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Latest Behemoth ‘Godzilla’ Starts Production, As Del Toro’s ‘Pacific Rim’ Heads for July 12 Release

Latest Behemoth 'Godzilla' Starts Production, As Del Toro's 'Pacific Rim' Heads for July 12 Release

Principal photography began March 18 in Vancouver on Warner Bros./Legendary behemoth “Godzilla” with an all-star global cast: Brit Aaron Taylor-Johnson stars alongside Japanese Ken Watanabe, French Juliette Binoche and Americans David Strathairn and Bryan
Cranston as well as indie darling Elizabeth Olsen in her first studio production. She’s playing Taylor-Johnson’s girlfriend, natch. Cranston would play Taylor-Johnson’s stepfather. Of course the humans will be dwarfed by their super-size adversary. 

Gareth Edwards is making the leap from micro-budget “Monsters” to macro-budget juggernaut. Script doctor Frank Darabont did a polish.

From the looks of the exclusive footage they shared in Comic-Con‘s packed Hall H, this is going to be one epic monster movie. Godzilla is of course no stranger to the big screen, having starred in more than 25 films, plus TV shows, books, and video games.

The question is whether Legendary will effectively “return the character to its epic roots with a gritty, realistic actioner.” It will be in 3-D.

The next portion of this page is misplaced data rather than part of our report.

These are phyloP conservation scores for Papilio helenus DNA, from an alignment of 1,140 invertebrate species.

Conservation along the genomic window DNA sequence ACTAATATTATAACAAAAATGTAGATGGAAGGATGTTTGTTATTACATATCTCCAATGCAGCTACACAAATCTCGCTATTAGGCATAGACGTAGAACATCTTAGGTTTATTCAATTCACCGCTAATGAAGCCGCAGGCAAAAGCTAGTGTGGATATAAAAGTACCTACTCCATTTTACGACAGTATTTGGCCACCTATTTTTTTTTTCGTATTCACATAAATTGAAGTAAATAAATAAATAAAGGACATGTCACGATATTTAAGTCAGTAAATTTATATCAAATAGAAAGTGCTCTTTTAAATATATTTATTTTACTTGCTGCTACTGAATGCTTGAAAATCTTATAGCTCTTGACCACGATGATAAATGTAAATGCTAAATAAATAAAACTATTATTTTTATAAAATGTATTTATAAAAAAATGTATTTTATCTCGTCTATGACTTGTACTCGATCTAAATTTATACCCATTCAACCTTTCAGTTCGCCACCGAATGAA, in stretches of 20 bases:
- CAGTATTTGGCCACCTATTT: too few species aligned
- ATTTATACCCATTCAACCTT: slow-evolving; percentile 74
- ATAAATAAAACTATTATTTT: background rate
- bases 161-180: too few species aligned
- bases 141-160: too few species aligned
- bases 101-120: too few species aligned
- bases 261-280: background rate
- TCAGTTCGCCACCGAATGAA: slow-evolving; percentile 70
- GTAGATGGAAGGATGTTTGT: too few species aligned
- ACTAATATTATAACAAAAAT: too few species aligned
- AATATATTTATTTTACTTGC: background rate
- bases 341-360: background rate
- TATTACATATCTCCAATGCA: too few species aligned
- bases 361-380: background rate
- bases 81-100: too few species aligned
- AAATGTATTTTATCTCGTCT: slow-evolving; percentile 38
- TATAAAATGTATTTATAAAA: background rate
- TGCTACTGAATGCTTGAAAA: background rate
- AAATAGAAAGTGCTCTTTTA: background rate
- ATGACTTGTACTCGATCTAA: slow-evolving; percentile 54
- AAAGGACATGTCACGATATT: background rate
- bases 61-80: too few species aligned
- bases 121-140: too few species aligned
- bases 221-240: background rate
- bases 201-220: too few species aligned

In the footage a voiceover intones, “Now I have become death, the destroyer of worlds.” Edwards told the impressed Hall H crowd that “It’s very grounded and realistic…What would it be like if this all really happened?”

If you can’t wait until May 16, 2014, another gigantic monster movie is coming out sooner from Guillermo del Toro, “PAcific Rim,” a big-budget homage to kaiju movies like “Godzilla” (July 12, 2013). Written by Travis Beacham, the movie pits giant flying monsters form the deep against massive robot fighters commandeered by a mind-melded pair of pilots (led by Charlie Hunnam and Rinko Kikuchi). It’s all original, Del Toro declared at Comic-Con. “You’ll see some set pieces that have never been seen on film.”

He locked his ace designers in adjoining rooms to concoct the monsters, robots and look of the world. “I wanted them to give 110%,” he said, “to use their creativity, passion and madness for fuel to make this movie. When you get a big budget people get crazy or lazy. I wanted to get as close to crazy as I could.”

Del Toro hates pristine and fake CG and motion capture; he dirties everything up, hits the camera with oil and water and shaking, even scratches the lens,” trying to see the big kaiju “rooted in place and atmosphere and elements, like rain snow and mud.” He rigged the streets with hydraulic pavement to bounce cars and buildings, shaking the entire set with physical components. “I want to create a sensation of adventure movie with something the size of a skyscraper, so humongous that it could face a tornado and win.”

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